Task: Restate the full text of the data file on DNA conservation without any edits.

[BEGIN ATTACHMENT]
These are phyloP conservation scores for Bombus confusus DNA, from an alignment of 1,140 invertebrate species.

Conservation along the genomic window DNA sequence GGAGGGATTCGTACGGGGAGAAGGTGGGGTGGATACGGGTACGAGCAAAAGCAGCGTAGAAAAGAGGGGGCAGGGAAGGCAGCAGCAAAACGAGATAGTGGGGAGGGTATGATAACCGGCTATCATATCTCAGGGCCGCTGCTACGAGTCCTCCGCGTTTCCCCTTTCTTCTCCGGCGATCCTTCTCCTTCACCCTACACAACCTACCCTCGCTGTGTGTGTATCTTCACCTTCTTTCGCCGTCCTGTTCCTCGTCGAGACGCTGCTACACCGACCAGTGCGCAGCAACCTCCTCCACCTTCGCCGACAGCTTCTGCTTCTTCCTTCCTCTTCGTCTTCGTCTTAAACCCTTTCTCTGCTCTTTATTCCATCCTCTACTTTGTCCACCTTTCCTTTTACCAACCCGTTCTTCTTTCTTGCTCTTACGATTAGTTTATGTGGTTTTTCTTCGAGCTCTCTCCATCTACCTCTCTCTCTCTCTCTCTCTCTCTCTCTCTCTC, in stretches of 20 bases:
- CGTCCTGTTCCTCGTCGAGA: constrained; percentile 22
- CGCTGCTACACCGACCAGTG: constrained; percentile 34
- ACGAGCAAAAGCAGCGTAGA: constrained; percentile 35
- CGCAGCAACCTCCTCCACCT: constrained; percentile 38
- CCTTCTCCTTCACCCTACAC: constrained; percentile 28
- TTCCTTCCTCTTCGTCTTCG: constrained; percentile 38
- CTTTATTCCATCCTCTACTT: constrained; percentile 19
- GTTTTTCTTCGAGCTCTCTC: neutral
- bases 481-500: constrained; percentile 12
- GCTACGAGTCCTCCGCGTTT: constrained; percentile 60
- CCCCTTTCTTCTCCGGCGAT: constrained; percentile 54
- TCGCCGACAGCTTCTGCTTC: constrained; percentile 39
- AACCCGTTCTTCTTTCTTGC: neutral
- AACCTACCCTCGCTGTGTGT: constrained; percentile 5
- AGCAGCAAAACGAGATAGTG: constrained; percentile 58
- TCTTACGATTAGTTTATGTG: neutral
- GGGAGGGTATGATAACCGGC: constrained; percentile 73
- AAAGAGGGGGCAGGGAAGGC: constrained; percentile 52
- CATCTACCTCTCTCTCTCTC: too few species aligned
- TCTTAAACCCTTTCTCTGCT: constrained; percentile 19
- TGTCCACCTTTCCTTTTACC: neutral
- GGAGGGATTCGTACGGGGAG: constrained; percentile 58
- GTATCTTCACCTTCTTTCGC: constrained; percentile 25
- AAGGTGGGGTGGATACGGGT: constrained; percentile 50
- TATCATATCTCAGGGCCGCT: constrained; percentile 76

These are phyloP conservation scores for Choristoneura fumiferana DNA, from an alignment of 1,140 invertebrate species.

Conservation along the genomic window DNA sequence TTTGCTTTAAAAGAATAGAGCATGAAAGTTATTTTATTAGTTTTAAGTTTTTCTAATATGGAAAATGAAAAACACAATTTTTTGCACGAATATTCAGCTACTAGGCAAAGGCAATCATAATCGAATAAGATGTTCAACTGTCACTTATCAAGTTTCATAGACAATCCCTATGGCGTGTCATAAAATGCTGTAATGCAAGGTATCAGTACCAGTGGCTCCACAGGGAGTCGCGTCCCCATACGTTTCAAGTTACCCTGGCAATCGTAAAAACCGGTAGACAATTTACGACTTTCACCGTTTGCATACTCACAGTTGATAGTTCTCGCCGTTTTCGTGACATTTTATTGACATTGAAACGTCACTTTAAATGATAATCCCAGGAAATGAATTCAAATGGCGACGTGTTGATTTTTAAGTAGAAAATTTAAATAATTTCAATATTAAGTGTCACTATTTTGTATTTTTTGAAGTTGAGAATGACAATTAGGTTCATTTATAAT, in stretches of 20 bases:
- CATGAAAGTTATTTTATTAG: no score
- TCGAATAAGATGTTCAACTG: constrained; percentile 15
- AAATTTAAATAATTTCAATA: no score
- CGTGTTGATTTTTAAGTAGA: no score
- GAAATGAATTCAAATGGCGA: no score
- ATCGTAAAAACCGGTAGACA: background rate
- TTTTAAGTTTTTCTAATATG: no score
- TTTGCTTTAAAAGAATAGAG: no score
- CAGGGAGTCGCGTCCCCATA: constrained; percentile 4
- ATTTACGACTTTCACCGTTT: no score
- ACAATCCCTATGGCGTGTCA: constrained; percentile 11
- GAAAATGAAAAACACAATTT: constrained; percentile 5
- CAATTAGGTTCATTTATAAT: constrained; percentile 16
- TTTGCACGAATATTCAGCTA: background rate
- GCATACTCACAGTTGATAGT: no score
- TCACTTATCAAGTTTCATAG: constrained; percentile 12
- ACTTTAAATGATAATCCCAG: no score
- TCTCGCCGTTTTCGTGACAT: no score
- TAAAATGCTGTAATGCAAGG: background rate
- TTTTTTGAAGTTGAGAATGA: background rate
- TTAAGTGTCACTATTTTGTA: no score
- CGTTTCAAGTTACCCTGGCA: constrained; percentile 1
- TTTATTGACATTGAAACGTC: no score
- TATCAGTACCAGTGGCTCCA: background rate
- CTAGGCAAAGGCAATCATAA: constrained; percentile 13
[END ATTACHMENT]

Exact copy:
These are phyloP conservation scores for Bombus confusus DNA, from an alignment of 1,140 invertebrate species.

Conservation along the genomic window DNA sequence GGAGGGATTCGTACGGGGAGAAGGTGGGGTGGATACGGGTACGAGCAAAAGCAGCGTAGAAAAGAGGGGGCAGGGAAGGCAGCAGCAAAACGAGATAGTGGGGAGGGTATGATAACCGGCTATCATATCTCAGGGCCGCTGCTACGAGTCCTCCGCGTTTCCCCTTTCTTCTCCGGCGATCCTTCTCCTTCACCCTACACAACCTACCCTCGCTGTGTGTGTATCTTCACCTTCTTTCGCCGTCCTGTTCCTCGTCGAGACGCTGCTACACCGACCAGTGCGCAGCAACCTCCTCCACCTTCGCCGACAGCTTCTGCTTCTTCCTTCCTCTTCGTCTTCGTCTTAAACCCTTTCTCTGCTCTTTATTCCATCCTCTACTTTGTCCACCTTTCCTTTTACCAACCCGTTCTTCTTTCTTGCTCTTACGATTAGTTTATGTGGTTTTTCTTCGAGCTCTCTCCATCTACCTCTCTCTCTCTCTCTCTCTCTCTCTCTCTCTC, in stretches of 20 bases:
- CGTCCTGTTCCTCGTCGAGA: constrained; percentile 22
- CGCTGCTACACCGACCAGTG: constrained; percentile 34
- ACGAGCAAAAGCAGCGTAGA: constrained; percentile 35
- CGCAGCAACCTCCTCCACCT: constrained; percentile 38
- CCTTCTCCTTCACCCTACAC: constrained; percentile 28
- TTCCTTCCTCTTCGTCTTCG: constrained; percentile 38
- CTTTATTCCATCCTCTACTT: constrained; percentile 19
- GTTTTTCTTCGAGCTCTCTC: neutral
- bases 481-500: constrained; percentile 12
- GCTACGAGTCCTCCGCGTTT: constrained; percentile 60
- CCCCTTTCTTCTCCGGCGAT: constrained; percentile 54
- TCGCCGACAGCTTCTGCTTC: constrained; percentile 39
- AACCCGTTCTTCTTTCTTGC: neutral
- AACCTACCCTCGCTGTGTGT: constrained; percentile 5
- AGCAGCAAAACGAGATAGTG: constrained; percentile 58
- TCTTACGATTAGTTTATGTG: neutral
- GGGAGGGTATGATAACCGGC: constrained; percentile 73
- AAAGAGGGGGCAGGGAAGGC: constrained; percentile 52
- CATCTACCTCTCTCTCTCTC: too few species aligned
- TCTTAAACCCTTTCTCTGCT: constrained; percentile 19
- TGTCCACCTTTCCTTTTACC: neutral
- GGAGGGATTCGTACGGGGAG: constrained; percentile 58
- GTATCTTCACCTTCTTTCGC: constrained; percentile 25
- AAGGTGGGGTGGATACGGGT: constrained; percentile 50
- TATCATATCTCAGGGCCGCT: constrained; percentile 76

These are phyloP conservation scores for Choristoneura fumiferana DNA, from an alignment of 1,140 invertebrate species.

Conservation along the genomic window DNA sequence TTTGCTTTAAAAGAATAGAGCATGAAAGTTATTTTATTAGTTTTAAGTTTTTCTAATATGGAAAATGAAAAACACAATTTTTTGCACGAATATTCAGCTACTAGGCAAAGGCAATCATAATCGAATAAGATGTTCAACTGTCACTTATCAAGTTTCATAGACAATCCCTATGGCGTGTCATAAAATGCTGTAATGCAAGGTATCAGTACCAGTGGCTCCACAGGGAGTCGCGTCCCCATACGTTTCAAGTTACCCTGGCAATCGTAAAAACCGGTAGACAATTTACGACTTTCACCGTTTGCATACTCACAGTTGATAGTTCTCGCCGTTTTCGTGACATTTTATTGACATTGAAACGTCACTTTAAATGATAATCCCAGGAAATGAATTCAAATGGCGACGTGTTGATTTTTAAGTAGAAAATTTAAATAATTTCAATATTAAGTGTCACTATTTTGTATTTTTTGAAGTTGAGAATGACAATTAGGTTCATTTATAAT, in stretches of 20 bases:
- CATGAAAGTTATTTTATTAG: no score
- TCGAATAAGATGTTCAACTG: constrained; percentile 15
- AAATTTAAATAATTTCAATA: no score
- CGTGTTGATTTTTAAGTAGA: no score
- GAAATGAATTCAAATGGCGA: no score
- ATCGTAAAAACCGGTAGACA: background rate
- TTTTAAGTTTTTCTAATATG: no score
- TTTGCTTTAAAAGAATAGAG: no score
- CAGGGAGTCGCGTCCCCATA: constrained; percentile 4
- ATTTACGACTTTCACCGTTT: no score
- ACAATCCCTATGGCGTGTCA: constrained; percentile 11
- GAAAATGAAAAACACAATTT: constrained; percentile 5
- CAATTAGGTTCATTTATAAT: constrained; percentile 16
- TTTGCACGAATATTCAGCTA: background rate
- GCATACTCACAGTTGATAGT: no score
- TCACTTATCAAGTTTCATAG: constrained; percentile 12
- ACTTTAAATGATAATCCCAG: no score
- TCTCGCCGTTTTCGTGACAT: no score
- TAAAATGCTGTAATGCAAGG: background rate
- TTTTTTGAAGTTGAGAATGA: background rate
- TTAAGTGTCACTATTTTGTA: no score
- CGTTTCAAGTTACCCTGGCA: constrained; percentile 1
- TTTATTGACATTGAAACGTC: no score
- TATCAGTACCAGTGGCTCCA: background rate
- CTAGGCAAAGGCAATCATAA: constrained; percentile 13